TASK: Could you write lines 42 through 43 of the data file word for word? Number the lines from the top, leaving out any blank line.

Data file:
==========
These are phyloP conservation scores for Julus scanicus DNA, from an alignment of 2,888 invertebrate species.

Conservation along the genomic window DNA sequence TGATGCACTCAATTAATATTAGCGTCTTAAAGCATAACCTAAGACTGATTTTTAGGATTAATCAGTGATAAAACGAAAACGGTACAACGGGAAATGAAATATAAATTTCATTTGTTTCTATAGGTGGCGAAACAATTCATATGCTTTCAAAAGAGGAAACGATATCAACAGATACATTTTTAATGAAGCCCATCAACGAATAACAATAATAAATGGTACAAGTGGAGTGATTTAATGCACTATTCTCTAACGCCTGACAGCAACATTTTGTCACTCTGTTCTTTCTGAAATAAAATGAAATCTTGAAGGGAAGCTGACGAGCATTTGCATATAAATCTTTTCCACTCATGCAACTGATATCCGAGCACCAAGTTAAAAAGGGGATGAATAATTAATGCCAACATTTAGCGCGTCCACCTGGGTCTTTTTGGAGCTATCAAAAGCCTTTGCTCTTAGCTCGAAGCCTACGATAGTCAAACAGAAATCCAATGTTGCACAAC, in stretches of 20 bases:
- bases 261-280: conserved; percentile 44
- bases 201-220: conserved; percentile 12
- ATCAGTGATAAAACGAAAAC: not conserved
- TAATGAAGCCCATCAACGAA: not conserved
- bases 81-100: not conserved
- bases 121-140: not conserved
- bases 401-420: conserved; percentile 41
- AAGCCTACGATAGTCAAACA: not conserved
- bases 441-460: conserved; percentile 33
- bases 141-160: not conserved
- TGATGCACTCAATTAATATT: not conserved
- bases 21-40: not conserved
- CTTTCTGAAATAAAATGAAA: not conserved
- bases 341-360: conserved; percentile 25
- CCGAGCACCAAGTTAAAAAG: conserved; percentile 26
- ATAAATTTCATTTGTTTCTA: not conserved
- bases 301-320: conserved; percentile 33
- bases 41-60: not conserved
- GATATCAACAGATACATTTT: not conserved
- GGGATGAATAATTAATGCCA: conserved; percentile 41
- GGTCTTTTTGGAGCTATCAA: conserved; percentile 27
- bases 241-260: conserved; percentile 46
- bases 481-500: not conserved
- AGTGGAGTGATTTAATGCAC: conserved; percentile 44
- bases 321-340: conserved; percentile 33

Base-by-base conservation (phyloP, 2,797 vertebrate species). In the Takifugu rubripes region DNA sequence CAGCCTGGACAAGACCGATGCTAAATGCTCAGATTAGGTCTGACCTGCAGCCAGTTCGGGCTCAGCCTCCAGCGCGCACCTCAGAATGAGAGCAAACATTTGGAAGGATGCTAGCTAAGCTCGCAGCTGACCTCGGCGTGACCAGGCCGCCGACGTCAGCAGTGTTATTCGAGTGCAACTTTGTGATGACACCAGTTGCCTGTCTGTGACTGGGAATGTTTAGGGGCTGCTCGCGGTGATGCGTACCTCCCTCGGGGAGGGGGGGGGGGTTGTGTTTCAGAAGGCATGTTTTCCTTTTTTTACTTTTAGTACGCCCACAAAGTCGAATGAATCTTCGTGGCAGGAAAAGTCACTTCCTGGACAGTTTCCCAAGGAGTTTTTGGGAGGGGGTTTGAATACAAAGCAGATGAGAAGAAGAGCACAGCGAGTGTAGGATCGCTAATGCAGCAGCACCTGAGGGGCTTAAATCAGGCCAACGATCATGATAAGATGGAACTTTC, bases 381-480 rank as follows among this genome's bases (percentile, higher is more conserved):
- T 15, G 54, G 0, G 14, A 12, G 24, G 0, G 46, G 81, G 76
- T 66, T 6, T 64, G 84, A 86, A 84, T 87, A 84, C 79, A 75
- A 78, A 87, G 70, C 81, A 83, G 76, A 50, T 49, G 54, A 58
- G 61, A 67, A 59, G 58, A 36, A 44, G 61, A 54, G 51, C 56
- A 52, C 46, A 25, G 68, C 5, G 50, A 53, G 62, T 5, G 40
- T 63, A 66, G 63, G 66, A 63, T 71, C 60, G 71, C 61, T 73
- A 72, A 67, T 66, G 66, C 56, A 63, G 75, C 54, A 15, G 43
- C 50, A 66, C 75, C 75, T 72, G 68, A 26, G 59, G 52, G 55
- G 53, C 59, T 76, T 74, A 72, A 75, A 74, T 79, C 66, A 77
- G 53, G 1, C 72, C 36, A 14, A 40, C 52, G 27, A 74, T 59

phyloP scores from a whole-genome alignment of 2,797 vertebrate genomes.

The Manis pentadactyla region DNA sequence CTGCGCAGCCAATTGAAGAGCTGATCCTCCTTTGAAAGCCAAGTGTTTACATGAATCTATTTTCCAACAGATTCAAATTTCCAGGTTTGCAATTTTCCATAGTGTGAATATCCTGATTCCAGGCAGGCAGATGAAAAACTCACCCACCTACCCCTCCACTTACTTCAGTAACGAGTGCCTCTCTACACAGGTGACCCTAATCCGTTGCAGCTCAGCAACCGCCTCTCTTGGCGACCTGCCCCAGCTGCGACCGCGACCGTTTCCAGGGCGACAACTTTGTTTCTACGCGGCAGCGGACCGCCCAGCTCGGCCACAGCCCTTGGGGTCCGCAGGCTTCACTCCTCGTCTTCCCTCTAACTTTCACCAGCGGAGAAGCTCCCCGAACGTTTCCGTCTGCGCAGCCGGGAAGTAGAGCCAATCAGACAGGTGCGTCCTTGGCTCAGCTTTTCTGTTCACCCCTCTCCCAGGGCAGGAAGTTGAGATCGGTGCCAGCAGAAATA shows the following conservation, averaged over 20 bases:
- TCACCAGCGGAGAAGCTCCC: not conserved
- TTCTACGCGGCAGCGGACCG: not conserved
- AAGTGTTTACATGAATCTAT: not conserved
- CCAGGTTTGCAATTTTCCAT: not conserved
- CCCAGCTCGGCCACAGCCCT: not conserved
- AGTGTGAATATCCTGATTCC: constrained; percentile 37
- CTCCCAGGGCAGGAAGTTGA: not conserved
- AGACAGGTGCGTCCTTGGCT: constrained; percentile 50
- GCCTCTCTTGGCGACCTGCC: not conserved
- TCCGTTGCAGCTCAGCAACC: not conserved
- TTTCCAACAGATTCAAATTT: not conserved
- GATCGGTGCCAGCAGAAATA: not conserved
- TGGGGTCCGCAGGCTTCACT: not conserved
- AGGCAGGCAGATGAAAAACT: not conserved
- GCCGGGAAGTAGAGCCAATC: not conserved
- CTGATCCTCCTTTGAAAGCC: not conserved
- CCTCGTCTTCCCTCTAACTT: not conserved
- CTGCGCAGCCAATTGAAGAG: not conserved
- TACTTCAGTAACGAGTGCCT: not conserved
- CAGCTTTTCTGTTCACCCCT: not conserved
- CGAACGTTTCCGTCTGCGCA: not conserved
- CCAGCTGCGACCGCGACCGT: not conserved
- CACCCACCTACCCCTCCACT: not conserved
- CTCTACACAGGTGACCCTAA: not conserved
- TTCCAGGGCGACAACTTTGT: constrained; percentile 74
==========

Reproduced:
- TTCTACGCGGCAGCGGACCG: not conserved
- AAGTGTTTACATGAATCTAT: not conserved